The Fed’s new fears are bad news, because acting on them will bring about that which Janet Yellen & Co. is purportedly worrying about: a weaker economy. It never occurs to the central bank that its actions after the 2008-09 panic have been the biggest barrier to a vigorous economic rebound.
Credit is critical for commerce, from financing inventories and purchases to expanding existing businesses and starting new ones. The depth and breadth of U.S. capital markets has been a huge advantage in our ability to nurture new companies and provide the lubrication for business’ everyday needs. The Fed’s unending schemes for “stimulating” the economy — from Operation Twist to all the variations on quantitative easing — have had the unintended consequences of seriously distorting and hindering the functioning of our credit markets and, hence, our economy’s ability to expand.
Interest rates are the cost of credit. Suppressing these prices clogs the arteries of commerce. The federal government has had easy and cheap access to money (deficits without tears), as have most large companies. For other commercial enterprises, however, the situation has been a lot more difficult and uncertain.
The Fed publicly frets over the threat of deflation. But its actions are deflating the economy…
For example, the size of credit lines is reduced, the conditions under which money is loaned more stringent and personal guarantees far more frequently demanded.
Perversely, bank regulators still cast a gimlet eye over most loans to most non-big businesses. “Strengthen your capital position” is an ongoing regulatory admonishment to banks, which has the effect of suppressing vibrant lending.
The Federal Reserve has sucked up vast amounts of cash to finance its purchases of long-term government bonds and mortgage-backed securities. The private sector has been hurt correspondingly.
The Fed publicly frets over the threat of deflation. But its actions are deflating the economy, not to mention commodity markets. Speculators long in gold and oil, take note.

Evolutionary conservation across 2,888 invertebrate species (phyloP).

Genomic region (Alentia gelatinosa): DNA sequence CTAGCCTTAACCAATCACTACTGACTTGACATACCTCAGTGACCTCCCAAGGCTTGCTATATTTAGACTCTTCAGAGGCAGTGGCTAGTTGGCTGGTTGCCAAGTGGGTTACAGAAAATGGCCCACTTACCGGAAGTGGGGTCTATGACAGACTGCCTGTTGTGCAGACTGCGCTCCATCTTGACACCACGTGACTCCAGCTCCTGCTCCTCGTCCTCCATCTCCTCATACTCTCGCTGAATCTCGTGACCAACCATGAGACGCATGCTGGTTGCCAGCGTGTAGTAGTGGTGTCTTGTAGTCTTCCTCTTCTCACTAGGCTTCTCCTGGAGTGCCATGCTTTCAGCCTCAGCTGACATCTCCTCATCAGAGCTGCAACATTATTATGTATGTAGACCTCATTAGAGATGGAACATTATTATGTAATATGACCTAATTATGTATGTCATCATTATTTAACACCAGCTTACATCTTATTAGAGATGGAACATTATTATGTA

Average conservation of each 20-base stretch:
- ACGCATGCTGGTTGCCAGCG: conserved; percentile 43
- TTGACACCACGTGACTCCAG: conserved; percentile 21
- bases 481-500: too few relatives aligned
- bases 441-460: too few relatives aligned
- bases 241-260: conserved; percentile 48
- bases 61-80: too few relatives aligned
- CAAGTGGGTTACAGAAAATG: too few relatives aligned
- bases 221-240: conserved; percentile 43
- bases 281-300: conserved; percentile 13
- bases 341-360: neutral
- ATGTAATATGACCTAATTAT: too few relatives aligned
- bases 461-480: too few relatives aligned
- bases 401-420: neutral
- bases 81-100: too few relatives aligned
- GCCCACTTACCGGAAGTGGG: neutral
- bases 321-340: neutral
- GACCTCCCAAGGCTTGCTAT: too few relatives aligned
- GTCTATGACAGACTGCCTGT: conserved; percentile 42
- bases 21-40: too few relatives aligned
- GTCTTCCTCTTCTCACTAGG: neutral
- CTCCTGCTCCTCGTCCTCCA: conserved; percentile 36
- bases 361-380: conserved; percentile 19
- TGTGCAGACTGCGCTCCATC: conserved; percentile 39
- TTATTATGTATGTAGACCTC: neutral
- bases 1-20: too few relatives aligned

Our central bank’s obese balance sheet has blinded observers to the contractionary effects of the Fed’s actions. Yes, bank reserves have proliferated faster than horny rabbits. But thanks to regulatory restraints and the pressure to load up on more capital, as well as the addictive nature of receiving interest on those excess reserves, a corresponding expansion in lending hasn’t occurred.
The growth in the M2 money-supply number has been anemic, a stunning contrast with the 1970s, when a bulge in reserves far smaller than today’s led to an explosion in the cost of living. In those days the Fed bought only short-term Treasurys, regulatory barriers to lending were comparatively mild, and there was no across-the-board suppression of the price of credit.
The Federal Reserve did immense harm in the 1970s. It’s doing so again now, albeit in a far different manner.
Astonishingly, then and now, criticism of the Fed is mostly muted. This ever more powerful and disruptive entity is the ultimate Teflon-coated institution.
Ed. Note: Few have dared to criticize the almighty Federal Reserve… rebellious sorts, mostly, audacious enough to think the U.S. central bank isn’t infallible. Most find refuge in these daily reckonings. Often times, we’re lucky enough to sit down and have frank discussions with them. Our friend, Steve Forbes, obliged us last week at his office in New York. Our managing editor, Peter Coyne, spoke with him about money… investing… and human nature all in the context of Mr. Forbes’ newest book Money: How the Destruction of the Dollar Threatens the Global Economy – and What We Can Do About It. You can watch the first snippet of that interview right here: